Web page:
Vaginal atrophy can occur as a result of several causes but is particularly common during menopause, post menopause, after childbirth, or while breastfeeding due to a drop in estrogen levels. Regularly linked to discomfort during penetration and painful sex, many women refrain from speaking with their doctor about vaginal dryness due to embarrassment.
The good news is, effective treatment options are available and atrophy is not something you have to live with.
In this article, we’ve outlined how using vaginal dilators in the privacy of your own home can help to relieve vaginal atrophy and reignite your sexual pleasure, no matter what age you are.
What is Vaginal Atrophy?
Vaginal atrophy, which is also referred to as atrophic vaginitis, describes the occurrence of the vaginal walls become thinner, dryer, or inflamed due to a drop in the body’s production of estrogen. In addition to vaginal dryness, symptoms of atrophy can also include vaginal itching or burning while peeing, as well as painful sex (dyspareunia), frequent urinary tract infections, and urinary incontinence.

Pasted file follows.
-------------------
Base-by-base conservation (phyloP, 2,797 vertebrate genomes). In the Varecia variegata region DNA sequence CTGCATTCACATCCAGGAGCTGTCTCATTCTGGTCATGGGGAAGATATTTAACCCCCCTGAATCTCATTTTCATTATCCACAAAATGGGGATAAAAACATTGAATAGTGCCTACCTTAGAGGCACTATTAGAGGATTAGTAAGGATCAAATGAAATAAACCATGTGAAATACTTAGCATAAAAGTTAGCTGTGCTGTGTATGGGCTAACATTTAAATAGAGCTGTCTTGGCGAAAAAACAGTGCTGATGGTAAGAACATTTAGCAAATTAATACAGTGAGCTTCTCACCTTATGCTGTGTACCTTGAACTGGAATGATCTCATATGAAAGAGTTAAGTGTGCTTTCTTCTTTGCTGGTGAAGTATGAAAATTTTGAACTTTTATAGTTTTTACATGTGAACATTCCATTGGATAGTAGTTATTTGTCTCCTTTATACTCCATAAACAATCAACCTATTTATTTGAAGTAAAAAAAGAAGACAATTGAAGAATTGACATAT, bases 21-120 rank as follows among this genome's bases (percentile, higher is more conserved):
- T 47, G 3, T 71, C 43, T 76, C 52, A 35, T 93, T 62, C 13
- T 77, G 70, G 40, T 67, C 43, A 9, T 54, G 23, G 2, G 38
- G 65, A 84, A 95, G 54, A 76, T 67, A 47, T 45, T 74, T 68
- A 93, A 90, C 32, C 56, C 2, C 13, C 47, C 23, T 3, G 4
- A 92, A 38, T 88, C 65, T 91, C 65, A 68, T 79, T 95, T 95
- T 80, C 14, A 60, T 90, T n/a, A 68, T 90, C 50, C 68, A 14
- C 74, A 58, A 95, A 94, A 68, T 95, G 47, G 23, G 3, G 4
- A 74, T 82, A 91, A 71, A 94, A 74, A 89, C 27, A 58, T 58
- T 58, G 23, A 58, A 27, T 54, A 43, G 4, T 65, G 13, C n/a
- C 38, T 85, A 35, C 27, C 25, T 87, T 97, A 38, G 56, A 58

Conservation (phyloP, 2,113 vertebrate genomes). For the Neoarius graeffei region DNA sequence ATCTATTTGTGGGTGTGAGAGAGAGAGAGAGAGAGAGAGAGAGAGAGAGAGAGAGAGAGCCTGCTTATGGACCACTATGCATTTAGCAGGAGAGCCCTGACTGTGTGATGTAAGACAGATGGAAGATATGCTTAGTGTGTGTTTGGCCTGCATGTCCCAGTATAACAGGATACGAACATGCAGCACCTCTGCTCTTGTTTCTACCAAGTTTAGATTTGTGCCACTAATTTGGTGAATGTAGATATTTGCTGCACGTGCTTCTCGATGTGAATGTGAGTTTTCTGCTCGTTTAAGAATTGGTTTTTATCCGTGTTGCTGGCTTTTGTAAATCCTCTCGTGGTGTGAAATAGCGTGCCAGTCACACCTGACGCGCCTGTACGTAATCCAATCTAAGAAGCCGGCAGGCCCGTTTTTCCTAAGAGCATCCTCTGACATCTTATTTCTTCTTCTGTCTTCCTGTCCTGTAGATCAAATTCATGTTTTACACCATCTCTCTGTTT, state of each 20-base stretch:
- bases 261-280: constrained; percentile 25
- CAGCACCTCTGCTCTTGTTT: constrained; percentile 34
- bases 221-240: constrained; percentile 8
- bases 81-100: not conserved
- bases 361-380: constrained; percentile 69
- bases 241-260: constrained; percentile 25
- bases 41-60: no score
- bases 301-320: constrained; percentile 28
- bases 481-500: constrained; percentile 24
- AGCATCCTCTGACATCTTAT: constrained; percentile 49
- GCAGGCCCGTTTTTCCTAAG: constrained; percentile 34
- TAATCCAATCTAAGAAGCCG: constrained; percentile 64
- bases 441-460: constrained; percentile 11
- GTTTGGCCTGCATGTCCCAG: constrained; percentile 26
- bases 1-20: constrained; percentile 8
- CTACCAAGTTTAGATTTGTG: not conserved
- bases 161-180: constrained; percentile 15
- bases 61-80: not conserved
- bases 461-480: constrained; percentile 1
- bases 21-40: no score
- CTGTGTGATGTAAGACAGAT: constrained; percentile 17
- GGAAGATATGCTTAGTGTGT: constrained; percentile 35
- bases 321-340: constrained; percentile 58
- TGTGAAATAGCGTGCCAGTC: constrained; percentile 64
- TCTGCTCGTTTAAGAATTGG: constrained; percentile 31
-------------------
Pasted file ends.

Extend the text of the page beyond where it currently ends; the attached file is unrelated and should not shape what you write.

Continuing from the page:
What Causes Vaginal Atrophy?
As well as its vital role in the female reproduction process, estrogen is also linked to the retention of moisture in the body. Normal levels of estrogen help to maintain the thickness and elasticity of the vaginal walls and vulva, as well as vaginal lubrication, for example.
When estrogen levels are high before menstruation, many women will retain more fluid, which is effectively what causes PMS bloating. When estrogen levels drop, on the other hand, moisture retention lowers too, which can result in vaginal atrophy as the vaginal walls become thinner, dryer, and inflamed.
Menopause, giving birth, and breastfeeding are natural causes of vaginal atrophy, however, several other factors or life situations can also be associated with atrophy. These include:
- Acute stress
- Anti-estrogen medication to treat other conditions
- Hysterectomy or ovary removal
- Pelvic radiation treatment
- Severe depression
Atrophy Due to Menopause
Although vaginal atrophy can be regularly caused by the life events mentioned above, it is most common during perimenopause, menopause and post-menopause when hormone levels in the female body undergo a natural change.